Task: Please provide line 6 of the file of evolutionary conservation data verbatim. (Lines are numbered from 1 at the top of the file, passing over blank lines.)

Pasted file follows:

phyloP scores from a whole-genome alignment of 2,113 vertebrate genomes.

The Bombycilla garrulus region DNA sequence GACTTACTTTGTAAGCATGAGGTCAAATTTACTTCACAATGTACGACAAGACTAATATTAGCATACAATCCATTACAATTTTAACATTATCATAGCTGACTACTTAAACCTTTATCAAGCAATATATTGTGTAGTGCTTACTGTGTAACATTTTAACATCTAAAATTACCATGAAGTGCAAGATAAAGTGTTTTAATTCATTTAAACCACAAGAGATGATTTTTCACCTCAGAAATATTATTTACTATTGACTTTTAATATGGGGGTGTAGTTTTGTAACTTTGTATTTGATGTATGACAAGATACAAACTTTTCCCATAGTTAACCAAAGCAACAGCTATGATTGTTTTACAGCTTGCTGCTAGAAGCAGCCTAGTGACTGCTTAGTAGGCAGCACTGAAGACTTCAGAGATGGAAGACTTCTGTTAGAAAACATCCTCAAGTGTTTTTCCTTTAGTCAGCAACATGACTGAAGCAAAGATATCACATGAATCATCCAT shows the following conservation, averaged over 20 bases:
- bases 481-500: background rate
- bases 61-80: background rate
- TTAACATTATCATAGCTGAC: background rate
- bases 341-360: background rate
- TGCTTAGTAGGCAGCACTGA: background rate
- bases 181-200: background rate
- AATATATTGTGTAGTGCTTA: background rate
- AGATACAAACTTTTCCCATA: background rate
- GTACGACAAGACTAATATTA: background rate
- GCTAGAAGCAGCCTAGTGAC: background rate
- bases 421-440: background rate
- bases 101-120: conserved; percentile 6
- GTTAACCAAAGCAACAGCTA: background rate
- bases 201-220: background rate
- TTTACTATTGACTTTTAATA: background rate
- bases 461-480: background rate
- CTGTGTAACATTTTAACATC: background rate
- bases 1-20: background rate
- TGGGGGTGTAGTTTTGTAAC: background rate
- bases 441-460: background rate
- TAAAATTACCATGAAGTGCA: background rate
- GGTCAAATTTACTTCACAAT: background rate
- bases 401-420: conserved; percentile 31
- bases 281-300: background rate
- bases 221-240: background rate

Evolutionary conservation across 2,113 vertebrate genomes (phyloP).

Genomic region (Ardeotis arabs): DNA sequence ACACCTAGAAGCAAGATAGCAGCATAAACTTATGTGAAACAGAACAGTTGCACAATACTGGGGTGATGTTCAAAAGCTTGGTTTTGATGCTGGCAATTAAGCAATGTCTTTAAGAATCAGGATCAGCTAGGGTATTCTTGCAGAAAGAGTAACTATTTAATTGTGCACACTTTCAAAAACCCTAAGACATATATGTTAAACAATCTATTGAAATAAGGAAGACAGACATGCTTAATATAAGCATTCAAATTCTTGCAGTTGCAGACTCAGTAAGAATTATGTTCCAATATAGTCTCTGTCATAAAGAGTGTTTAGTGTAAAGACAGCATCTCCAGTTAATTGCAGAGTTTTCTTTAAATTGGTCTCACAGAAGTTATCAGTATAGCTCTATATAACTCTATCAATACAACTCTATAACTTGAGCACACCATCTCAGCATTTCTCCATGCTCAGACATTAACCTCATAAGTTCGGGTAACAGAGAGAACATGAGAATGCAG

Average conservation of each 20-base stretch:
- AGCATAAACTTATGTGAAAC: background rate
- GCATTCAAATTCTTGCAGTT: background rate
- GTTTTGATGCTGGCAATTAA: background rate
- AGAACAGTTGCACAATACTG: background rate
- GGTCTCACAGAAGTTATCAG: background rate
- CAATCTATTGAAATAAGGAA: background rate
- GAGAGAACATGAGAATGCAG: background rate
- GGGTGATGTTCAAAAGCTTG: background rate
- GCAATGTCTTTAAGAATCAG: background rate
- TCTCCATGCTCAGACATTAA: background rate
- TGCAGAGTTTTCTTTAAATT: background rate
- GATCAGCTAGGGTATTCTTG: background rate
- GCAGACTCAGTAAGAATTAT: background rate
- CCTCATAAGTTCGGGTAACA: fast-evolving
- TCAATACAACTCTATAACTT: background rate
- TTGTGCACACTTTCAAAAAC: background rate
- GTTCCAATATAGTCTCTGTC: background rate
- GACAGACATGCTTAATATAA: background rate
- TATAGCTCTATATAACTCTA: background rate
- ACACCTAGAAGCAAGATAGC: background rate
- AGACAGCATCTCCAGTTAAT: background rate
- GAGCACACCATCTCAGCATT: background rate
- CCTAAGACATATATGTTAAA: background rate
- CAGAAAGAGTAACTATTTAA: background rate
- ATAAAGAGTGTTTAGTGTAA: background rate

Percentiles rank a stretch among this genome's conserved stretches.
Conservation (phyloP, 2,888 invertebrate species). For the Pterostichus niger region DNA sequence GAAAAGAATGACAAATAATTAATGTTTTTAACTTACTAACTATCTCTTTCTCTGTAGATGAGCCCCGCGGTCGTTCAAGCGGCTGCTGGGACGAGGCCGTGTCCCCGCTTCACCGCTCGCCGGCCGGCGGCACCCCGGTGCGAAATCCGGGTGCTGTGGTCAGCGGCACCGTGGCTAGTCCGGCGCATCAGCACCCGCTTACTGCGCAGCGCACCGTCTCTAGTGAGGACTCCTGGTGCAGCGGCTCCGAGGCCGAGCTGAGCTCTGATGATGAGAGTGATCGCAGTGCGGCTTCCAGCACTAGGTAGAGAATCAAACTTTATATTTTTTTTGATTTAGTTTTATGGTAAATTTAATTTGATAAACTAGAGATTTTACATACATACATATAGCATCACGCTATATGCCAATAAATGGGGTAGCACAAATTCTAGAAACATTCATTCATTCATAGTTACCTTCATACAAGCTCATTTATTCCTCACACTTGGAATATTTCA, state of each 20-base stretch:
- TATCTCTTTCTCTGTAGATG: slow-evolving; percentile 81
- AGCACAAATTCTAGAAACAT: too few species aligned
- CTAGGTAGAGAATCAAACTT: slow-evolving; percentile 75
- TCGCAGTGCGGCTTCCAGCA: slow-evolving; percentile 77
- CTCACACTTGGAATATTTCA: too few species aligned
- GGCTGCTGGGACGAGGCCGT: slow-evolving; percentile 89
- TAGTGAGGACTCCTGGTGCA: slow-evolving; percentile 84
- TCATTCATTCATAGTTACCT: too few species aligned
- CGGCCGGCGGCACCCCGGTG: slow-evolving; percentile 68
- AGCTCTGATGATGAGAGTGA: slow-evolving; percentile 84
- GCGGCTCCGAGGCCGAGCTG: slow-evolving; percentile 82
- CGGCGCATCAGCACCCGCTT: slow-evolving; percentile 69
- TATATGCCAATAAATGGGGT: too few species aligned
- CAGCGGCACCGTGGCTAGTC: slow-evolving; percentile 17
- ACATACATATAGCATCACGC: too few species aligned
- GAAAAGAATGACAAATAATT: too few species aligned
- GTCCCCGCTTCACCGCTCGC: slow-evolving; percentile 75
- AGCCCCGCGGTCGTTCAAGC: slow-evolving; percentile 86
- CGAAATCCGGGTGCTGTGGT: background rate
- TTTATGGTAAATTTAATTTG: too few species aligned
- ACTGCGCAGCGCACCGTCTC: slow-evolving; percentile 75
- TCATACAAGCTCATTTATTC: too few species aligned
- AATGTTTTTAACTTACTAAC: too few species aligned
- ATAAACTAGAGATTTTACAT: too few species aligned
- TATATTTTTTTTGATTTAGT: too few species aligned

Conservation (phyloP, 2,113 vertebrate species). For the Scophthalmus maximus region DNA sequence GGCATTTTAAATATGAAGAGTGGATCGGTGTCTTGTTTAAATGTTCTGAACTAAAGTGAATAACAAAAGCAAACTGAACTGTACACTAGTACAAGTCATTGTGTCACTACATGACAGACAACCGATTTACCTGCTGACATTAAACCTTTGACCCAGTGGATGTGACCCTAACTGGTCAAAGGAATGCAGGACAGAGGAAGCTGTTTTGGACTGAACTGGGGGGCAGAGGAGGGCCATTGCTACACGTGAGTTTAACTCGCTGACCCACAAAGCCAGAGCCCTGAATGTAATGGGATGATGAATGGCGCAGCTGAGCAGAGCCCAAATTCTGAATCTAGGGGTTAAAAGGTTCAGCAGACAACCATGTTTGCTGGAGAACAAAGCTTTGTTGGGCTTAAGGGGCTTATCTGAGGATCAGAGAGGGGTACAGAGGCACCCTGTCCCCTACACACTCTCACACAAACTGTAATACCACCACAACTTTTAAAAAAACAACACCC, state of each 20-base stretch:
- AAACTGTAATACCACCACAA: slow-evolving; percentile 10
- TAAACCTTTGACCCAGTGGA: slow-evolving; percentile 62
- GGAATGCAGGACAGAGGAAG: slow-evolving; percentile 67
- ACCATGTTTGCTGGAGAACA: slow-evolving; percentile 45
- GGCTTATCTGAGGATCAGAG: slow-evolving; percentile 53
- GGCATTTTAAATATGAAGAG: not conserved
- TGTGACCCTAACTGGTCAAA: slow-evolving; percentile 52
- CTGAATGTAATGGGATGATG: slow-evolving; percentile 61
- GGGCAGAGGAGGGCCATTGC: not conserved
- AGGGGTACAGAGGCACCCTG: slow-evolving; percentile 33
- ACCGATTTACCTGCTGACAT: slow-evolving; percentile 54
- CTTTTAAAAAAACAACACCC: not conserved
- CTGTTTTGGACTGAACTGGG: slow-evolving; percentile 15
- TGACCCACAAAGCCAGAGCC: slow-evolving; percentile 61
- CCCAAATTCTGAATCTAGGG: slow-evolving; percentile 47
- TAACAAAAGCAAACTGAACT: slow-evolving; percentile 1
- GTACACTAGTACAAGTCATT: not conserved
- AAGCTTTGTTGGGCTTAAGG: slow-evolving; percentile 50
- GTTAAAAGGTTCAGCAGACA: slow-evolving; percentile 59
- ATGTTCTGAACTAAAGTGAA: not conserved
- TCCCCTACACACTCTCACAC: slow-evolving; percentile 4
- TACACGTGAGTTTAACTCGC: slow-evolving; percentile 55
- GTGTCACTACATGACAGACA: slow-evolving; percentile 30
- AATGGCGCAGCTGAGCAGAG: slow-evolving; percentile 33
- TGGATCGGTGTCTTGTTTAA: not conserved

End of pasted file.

- bases 341-360: background rate